In proclaiming the Good News, Jesus often told stories involving sowing, seeds, and the life that comes (or doesn’t come) from them. While the parables that Jesus told were tailored to the experiences of his first-century audience, the parable of the sower and the seed is particularly meaningful for many Catholic parents today.
Despite their best efforts to cultivate ‘good soil’ in their children for the seeds of the Gospel to grow, many Catholic parents have found that the weeds of our culture have grown alongside their children and prevented the Gospel from taking root.
That was the case for a listener who recently called in to The Inner Life®. She shared that she and her husband did everything they could to instill the faith and love of the Lord in their children from a young age, but now her daughters no longer practice their faith.
She said, “As they grew and they left the house, I feel like that soil got contacted with some kind of weeds. And now all these weeds are around them, they choked them, and now my kids don’t come to church. They want nothing to do with the Catholic Church.”
Fr. James Kubicki, a regular Relevant Radio® contributor, acknowledged that this is a common story, saying, “You’ve given us a good example of what’s going on in our world, and how this parable is playing out today in our world. Everywhere I go I run into a very similar story. People say, ‘I did my best, I raised my kids to be faithful Catholics, and now they’ve fallen away from the practice of the faith.’ And what you did is just what the man did in the parable that Jesus told. The man went out and sowed good seed. And that’s what you did, you sowed good seed.”
“But you’re absolutely right, there were weeds that your two daughters encountered,” he told the caller. “The culture that we live in has been called a culture of death, and that’s really true. Because the soil which your children encountered, after you had raised them, this culture had lots of weeds in it sown by the devil. And unfortunately those weeds took root in them.”
There can be a temptation to be angry, frustrated, or despairing when your children reject that which is most important to you. But Fr. Kubicki advised that it is more Christ-like to remain rooted in love and hope.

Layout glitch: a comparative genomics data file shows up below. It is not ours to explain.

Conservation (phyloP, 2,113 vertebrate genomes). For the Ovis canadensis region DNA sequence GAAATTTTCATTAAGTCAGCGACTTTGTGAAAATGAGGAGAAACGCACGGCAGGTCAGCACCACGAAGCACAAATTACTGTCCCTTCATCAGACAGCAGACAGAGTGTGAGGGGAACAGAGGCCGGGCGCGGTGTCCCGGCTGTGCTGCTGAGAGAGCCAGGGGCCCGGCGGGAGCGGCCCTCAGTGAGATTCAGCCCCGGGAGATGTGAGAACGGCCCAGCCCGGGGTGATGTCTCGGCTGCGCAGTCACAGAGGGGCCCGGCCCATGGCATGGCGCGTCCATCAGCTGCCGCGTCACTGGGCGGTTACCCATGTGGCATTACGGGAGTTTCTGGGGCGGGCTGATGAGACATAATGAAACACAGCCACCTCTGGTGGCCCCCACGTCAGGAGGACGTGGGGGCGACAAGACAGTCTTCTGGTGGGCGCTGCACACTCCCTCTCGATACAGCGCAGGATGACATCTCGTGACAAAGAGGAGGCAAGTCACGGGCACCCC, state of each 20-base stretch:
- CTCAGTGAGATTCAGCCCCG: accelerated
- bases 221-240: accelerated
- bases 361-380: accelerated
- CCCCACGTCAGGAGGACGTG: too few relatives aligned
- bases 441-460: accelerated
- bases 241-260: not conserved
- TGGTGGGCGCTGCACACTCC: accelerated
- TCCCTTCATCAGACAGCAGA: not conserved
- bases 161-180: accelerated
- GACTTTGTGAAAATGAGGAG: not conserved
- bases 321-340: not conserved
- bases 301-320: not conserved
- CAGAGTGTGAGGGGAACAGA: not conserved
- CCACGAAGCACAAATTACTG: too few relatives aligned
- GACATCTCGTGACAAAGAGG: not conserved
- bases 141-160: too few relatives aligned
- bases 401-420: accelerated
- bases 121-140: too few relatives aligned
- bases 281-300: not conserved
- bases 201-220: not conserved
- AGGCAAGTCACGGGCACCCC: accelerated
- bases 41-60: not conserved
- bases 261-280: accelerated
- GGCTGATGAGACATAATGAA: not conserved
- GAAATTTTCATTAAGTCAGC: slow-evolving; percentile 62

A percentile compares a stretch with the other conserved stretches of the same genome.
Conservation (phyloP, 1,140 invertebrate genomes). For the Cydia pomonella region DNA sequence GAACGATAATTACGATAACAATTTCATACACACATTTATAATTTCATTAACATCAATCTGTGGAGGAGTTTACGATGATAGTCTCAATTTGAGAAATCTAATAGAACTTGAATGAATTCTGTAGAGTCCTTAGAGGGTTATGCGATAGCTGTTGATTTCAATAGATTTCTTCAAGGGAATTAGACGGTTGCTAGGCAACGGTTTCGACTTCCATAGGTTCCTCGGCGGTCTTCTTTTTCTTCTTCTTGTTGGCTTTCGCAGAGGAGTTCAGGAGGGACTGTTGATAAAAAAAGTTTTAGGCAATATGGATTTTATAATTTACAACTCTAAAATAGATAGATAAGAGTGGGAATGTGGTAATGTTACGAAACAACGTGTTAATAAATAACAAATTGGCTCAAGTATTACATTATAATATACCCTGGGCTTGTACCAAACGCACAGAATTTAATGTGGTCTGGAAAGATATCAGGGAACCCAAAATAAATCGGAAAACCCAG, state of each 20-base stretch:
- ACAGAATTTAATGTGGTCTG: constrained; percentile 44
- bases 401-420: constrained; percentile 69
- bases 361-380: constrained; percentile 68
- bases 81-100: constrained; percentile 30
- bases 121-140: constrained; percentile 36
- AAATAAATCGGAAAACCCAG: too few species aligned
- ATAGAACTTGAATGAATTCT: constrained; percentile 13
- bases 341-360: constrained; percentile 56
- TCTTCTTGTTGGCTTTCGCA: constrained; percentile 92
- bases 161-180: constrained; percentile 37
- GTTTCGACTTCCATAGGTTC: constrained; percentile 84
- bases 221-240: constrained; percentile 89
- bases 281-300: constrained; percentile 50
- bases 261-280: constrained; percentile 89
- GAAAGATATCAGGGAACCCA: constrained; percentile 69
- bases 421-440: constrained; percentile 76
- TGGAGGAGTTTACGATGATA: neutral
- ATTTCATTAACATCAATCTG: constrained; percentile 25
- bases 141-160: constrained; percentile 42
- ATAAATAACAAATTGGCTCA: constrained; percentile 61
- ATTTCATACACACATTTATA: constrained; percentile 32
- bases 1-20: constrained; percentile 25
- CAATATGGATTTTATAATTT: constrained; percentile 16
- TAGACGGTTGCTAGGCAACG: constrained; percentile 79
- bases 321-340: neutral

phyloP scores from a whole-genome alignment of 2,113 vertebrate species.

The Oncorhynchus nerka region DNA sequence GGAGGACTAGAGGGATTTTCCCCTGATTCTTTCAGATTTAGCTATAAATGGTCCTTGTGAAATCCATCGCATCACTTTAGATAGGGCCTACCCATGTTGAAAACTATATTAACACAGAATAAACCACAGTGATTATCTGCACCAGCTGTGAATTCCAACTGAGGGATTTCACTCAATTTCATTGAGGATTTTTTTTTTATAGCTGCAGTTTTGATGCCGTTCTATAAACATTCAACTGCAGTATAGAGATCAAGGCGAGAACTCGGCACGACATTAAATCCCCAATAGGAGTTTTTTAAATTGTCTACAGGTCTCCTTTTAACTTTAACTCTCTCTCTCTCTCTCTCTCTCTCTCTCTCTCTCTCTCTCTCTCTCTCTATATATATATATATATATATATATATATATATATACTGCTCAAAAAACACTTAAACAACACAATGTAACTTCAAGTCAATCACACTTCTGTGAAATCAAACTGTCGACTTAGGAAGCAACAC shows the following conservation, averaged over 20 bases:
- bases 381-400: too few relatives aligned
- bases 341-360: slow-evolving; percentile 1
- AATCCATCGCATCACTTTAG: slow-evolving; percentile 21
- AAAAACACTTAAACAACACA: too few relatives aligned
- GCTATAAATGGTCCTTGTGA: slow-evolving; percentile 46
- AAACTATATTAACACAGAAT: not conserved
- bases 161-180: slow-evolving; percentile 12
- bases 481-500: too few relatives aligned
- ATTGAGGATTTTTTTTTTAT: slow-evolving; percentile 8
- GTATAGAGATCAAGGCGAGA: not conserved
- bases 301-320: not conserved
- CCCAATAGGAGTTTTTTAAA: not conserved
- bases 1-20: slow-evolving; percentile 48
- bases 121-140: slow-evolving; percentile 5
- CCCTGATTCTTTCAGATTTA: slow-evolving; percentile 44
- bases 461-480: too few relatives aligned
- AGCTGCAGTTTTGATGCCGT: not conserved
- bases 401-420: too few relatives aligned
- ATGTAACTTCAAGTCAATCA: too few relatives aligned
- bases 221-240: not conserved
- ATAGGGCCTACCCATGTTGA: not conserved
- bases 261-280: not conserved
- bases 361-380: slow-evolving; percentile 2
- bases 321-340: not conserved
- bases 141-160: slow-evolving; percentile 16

“You are called to be like Jesus, the Master of the house, who does not say to destroy these people,” he pointed out. “He does not write them off, they are his children.”
“I heard it said once by a priest that you love your daughters very much, but you can’t love them as much as Jesus loves them. Because Jesus is infinite love. Our love is finite, it’s human. So try to keep in mind that you love them, but Jesus loves them even more.”
Even when children are grown, the Lord is still seeking them out, desiring to pour his grace into their lives. Though the seeds of the Gospel may not have taken root during childhood, there is always hope that they may later down the road. And though they don’t have the same authority as when their children were little, parents can still pray that their children will embrace the faith as adults.
“[Jesus is] not going to take away their freedom and force them, nor are you,” Fr. Kubicki said. “They are adult children. But what you can do is pray for them. I don’t think nagging is very helpful, I think just being a quiet witness to the importance of your faith. ”
“Hopefully the time will come where people will say, ‘Where is God?’ or ‘How do I continue in this situation?’ and it’s a challenge for people to go deeper in their faith, or to find their faith again if they’ve lost it. So keep praying, keep being a loving parent, witnessing to the love of Jesus and his patience. That’s doing the best you can right now.”